The Swiss authorities have given further details of plans to vaccinate the entire population in the event of an influenza pandemic.
In October Switzerland became the first country to confirm it would stock a pre-pandemic vaccine against the human form of bird flu, which has so far killed more than 150 people worldwide.
Presenting an updated version of the country's pandemic plan on Tuesday, Thomas Zeltner, head of the Federal Health Office, said the continued spread of the deadly H5N1 bird flu virus meant there remained a "real threat" of a flu pandemic.
He stressed that the authorities were doing everything possible to mitigate the effects of an outbreak. "We are better prepared that ever before, but we are not in the clear," he said in Geneva.
Zeltner highlighted the stockpiling of two million doses of the antiviral drug Tamiflu and the recent SFr180 million ($150 million) order for pre-pandemic and pandemic vaccines. On Tuesday the House of Representatives approved a SFr75 million credit towards buying vaccines.
Eight million doses of the pre-pandemic vaccine manufactured by Anglo-American firm GlaxoSmithKline are due to be delivered to the army's pharmacy division early next year.
Claire-Anne Siegrist, head of the Federal Vaccination Commission, said the drug represented a "new weapon" in the arsenal against a pandemic outbreak.
According to the Geneva University Hospital professor, tests show that the pre-pandemic vaccine triggers a successful immune response against different H5N1 strains and leaves an imprint on the body's immune system that can be reactivated by further vaccine doses.
She added that clinical trials on thousands of patients had produced no serious secondary effects.
"The likelihood is very high that we will be without a vaccine for the first wave of a pandemic," she told swissinfo. "We will definitely find a vaccine, but it could take four to six months to have sufficient numbers of doses to give to the population."
"This is why having a primed immune response with a pre-pandemic [vaccine] is so important. It's a very smart move."
Siegrist said one of the biggest challenges would be deciding when to begin a pre-pandemic vaccination programme and to identify target groups.
Pierre-Alain Raeber of the health office's infectious diseases department said the government was also looking into the idea of an antiviral back-up for Tamiflu, which is made by Basel-based Roche.
Earlier this month a report by the Royal Society and the Academy of Medical Sciences in Britain said the H5N1 avian virus might develop resistance to Tamiflu.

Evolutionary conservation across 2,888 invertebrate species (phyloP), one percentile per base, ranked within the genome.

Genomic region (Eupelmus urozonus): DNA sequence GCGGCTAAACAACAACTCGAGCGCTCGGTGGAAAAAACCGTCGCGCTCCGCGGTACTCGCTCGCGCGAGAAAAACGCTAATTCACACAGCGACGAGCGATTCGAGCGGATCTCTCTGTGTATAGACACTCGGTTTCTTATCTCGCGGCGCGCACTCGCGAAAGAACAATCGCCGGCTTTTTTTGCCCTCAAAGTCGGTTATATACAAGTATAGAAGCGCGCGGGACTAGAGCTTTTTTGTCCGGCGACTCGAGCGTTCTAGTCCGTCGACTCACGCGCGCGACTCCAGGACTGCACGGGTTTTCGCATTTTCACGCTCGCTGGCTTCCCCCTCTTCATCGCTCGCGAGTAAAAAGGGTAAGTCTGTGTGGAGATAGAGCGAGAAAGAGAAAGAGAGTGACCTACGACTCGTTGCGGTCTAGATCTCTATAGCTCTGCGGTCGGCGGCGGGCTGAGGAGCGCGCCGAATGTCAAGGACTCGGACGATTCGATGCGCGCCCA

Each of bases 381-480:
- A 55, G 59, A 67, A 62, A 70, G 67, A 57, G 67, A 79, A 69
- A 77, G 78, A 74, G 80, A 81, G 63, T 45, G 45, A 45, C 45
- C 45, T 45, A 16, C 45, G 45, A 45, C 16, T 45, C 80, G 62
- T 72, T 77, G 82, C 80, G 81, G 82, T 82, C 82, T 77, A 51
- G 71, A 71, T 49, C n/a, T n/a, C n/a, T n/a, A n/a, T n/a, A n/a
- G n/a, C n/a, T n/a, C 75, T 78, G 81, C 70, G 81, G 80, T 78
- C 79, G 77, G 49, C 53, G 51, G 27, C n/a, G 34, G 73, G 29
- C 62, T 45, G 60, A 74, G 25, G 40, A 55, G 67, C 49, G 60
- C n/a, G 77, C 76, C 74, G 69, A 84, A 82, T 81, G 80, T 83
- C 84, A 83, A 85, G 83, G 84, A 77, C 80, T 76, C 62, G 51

To overcome any potential problems, scientists recommended that the government should also stockpile GlaxoSmithKline's antiviral drug Relenza.
Raeber said it was likely that over time the virus would develop resistance to Tamiflu and this was why the health office was examining the possibility of stockpiling a second antiviral drug.
Last week Roche issued a statement hitting back at what it described as "erroneous speculation" that resistance to Tamiflu was increasing. The pharmaceutical giant said there was no scientific evidence to suggest this was happening.
swissinfo, Adam Beaumont in Geneva
According to the latest WHO update, there have been 258 human cases of bird flu in ten countries since 2003, with 154 deaths.
Most fatalities have occurred when humans have been in close contact with infected poultry.
Health experts fear the H5N1 virus will eventually mutate into a form easily transmissible among humans.
No cases of the human form of bird flu have been reported in Switzerland.
The government's 2006 flu pandemic plan, finalised in August, proposes detailed guidelines, plans and responses in the event of an outbreak.
Experts say that although cross-infection of the H5N1 virus to humans is rare, there have been more than 150 deaths from the illness in humans, mainly in Asia.
Switzerland remains on a high state of alert. In October farmers were ordered to lock up poultry kept within one kilometre of major Swiss lakes and rivers until April 30.
On Tuesday Kagfreiland, a farm animal protection organisation, called for restrictions to be lifted on December 15, claiming the risk of bird flu had diminished.